For IMA, Baig afforded the legitimacy in the eyes of ordinary Muslims that it sought. Soon, tacit endorsement came from even the likes of former chief minister Siddaramaiah, his successor HD Kumaraswamy and Deputy Chief Minister G Parameshwara.
IMA donated generously to madrasas and adopted schools, the most prominent being the Government VKO School in Shivajinagar. The company also donated groceries to the indigent and funded the education of poor students. Khan’s philanthropy made IMA a household name.
For the undiscerning Muslim, everything about IMA was hunky-dory and its schemes a godsend. Word spread quickly. Soon, there was a flood of applications. IMA’s coffers swelled so much that the company opened a glitzy jewellery store. The store offered incredible deals. No wastage or stone charges and a 50% discount on making charges. During sales, the making charge was waived. A buyer paid only for the gold. Another jewellery store opened in Jayanagar the next year.
Khan also opened a pharmacy chain, Frontline Pharma. Last year, IMA opened Frontline Super Specialty Hospital in Shivajinagar. Mulberry Greens, IMA’s grocery business arm, opened stores in BTM Layout and Banaswadi. All this while, Khan was on a spree acquiring property and developing real estate.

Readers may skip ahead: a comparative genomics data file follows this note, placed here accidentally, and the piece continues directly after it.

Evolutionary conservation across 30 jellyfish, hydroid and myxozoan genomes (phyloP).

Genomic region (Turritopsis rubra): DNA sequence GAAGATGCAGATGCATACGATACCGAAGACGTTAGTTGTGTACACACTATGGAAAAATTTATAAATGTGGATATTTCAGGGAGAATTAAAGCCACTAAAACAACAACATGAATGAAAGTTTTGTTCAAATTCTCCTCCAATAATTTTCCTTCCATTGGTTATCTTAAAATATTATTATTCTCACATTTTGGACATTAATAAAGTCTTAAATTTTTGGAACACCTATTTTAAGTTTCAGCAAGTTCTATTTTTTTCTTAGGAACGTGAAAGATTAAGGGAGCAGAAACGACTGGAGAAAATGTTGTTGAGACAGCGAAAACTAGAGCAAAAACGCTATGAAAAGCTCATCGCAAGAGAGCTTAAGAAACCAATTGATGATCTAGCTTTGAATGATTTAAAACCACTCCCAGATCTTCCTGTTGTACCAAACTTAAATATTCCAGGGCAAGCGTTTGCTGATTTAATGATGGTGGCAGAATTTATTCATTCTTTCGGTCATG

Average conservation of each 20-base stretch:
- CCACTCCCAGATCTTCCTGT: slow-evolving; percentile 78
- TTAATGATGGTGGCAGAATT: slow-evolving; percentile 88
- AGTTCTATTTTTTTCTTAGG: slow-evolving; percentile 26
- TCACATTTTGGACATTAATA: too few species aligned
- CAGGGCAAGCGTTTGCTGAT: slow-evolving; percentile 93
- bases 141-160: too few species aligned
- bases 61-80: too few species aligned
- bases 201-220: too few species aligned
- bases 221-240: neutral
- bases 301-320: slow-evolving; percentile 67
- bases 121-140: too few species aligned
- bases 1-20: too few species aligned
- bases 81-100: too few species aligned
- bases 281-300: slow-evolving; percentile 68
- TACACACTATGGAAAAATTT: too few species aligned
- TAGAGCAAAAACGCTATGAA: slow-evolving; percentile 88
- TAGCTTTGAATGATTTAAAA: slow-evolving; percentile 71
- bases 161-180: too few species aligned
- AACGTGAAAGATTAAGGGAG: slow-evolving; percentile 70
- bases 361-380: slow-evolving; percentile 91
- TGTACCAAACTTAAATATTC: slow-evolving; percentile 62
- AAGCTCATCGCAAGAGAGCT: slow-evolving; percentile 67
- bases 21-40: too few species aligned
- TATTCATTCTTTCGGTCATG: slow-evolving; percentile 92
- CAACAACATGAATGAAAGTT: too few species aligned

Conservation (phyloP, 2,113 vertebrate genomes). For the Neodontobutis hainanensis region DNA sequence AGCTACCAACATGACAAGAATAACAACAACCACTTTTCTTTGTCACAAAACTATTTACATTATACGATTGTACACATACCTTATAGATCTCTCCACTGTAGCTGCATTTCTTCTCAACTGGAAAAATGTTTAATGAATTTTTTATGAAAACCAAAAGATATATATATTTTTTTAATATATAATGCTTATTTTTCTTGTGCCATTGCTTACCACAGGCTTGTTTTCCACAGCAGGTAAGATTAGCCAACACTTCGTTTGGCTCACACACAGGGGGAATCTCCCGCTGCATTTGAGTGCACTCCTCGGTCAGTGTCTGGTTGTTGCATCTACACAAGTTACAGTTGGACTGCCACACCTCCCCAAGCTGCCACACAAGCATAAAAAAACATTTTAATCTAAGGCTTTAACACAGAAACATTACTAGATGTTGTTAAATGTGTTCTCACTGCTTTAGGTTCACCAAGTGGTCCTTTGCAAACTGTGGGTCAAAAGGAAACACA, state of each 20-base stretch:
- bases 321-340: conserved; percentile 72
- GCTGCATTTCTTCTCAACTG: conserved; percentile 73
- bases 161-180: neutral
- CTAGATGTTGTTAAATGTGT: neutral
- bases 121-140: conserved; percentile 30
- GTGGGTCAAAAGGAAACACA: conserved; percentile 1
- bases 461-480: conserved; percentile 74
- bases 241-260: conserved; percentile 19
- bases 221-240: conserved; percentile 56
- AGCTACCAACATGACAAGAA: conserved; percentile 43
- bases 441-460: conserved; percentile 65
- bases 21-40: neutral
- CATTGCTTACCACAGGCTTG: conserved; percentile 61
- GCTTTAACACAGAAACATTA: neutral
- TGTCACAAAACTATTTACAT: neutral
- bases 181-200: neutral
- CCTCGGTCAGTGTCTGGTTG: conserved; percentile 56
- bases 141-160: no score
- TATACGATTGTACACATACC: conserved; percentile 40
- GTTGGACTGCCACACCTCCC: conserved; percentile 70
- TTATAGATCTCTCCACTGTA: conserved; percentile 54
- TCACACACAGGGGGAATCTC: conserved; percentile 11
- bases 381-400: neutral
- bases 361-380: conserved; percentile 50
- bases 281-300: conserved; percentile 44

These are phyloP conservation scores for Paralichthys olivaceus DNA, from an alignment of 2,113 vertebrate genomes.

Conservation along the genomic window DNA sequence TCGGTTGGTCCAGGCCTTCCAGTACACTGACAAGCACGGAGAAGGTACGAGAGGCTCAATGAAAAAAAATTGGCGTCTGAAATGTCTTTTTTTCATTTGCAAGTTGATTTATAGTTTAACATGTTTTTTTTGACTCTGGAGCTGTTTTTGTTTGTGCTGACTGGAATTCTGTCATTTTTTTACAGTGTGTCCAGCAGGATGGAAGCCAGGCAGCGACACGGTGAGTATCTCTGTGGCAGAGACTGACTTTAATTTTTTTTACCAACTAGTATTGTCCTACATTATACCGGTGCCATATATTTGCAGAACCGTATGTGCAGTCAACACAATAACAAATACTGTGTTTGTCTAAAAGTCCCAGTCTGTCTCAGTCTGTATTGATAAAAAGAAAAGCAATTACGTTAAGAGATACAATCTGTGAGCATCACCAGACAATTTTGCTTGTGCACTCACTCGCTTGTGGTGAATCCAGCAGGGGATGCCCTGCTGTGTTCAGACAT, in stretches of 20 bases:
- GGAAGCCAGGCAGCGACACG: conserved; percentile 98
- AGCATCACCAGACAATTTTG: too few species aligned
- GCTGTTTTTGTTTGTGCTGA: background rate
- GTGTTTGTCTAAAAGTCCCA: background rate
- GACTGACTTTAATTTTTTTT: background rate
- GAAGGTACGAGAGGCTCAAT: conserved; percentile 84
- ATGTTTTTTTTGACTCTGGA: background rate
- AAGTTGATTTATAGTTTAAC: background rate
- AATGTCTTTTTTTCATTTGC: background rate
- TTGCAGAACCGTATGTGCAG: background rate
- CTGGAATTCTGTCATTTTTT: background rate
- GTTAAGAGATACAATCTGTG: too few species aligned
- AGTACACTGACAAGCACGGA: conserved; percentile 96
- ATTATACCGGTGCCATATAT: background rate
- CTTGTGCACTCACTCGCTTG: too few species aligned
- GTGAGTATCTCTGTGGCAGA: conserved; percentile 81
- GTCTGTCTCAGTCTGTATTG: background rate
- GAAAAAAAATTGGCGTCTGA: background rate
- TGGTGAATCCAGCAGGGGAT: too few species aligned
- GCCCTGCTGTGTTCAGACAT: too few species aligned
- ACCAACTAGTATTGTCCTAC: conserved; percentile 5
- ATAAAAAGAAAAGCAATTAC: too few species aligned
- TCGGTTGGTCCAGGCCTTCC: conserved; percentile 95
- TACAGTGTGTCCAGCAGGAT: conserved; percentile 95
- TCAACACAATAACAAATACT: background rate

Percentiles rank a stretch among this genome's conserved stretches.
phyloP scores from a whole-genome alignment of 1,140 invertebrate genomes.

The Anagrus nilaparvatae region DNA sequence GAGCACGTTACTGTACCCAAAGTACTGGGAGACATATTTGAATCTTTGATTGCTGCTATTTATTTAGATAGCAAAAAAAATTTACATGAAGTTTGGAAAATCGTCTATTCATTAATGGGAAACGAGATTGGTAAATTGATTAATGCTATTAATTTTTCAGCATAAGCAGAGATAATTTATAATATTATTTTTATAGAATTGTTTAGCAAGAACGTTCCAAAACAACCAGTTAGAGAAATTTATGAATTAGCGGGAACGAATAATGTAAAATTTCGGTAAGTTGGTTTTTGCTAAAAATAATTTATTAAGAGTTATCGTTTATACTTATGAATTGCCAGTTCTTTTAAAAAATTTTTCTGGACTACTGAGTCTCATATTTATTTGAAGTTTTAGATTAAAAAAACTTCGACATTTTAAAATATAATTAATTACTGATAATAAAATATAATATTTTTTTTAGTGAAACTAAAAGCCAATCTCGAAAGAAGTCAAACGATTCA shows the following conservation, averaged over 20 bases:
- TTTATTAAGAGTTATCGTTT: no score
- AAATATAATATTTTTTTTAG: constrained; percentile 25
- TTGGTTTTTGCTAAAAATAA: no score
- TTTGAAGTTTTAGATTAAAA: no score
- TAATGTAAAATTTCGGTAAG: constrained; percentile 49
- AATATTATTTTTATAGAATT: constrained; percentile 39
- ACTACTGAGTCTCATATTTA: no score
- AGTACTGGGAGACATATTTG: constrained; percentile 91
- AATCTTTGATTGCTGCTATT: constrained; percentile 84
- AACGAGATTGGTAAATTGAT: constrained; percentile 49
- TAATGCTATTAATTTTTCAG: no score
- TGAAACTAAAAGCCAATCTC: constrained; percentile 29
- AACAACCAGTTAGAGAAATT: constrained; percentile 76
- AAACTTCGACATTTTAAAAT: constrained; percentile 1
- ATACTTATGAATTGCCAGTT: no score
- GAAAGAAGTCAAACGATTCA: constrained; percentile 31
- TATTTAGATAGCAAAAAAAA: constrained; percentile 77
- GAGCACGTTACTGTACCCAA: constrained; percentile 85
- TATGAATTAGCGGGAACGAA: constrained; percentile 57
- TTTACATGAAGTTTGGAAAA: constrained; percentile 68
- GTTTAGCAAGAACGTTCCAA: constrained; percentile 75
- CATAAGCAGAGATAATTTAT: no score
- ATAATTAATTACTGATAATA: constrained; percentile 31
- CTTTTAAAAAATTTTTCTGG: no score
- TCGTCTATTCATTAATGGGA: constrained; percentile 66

The first signs of trouble appeared in early 2017 when income tax officials raided IMA, suspecting it of money laundering following demonetisation. Investors panicked but Khan held his nerve and paid off the dissenting voices, including the head of a Kannada news channel.
Azmathullah Bellary, a retired professor of economics whose family invested Rs 6.5 lakh, said what set apart IMA was the prompt payment of the monthly dividend. “They never delayed it,” he said. Investors felt reassured and didn’t pull the plug.
Things came to a head in November 2018 when the Revenue Department issued public notices in newspapers, warning of seizing IMA’s properties. But it took another five months before IMA’s troubles came out in the open. April 2019 saw IMA paying a dividend of just 1%. Panicky investors started applying for withdrawal of their money. IMA talked of a “temporary slowdown” and promised all was well.
Some investors were paid the dividend in May. Others were promised the same by June 5. Then IMA declared Eid holidays until June 9. Even then, some investors received the message that their dividend was on the way. “Dear IMA Client, your April Payout has been transferred to your registered bank account, Subject to bank clearance, Regards IMA Team,” read the message. But June 10 dawned with the news of Khan’s great escape.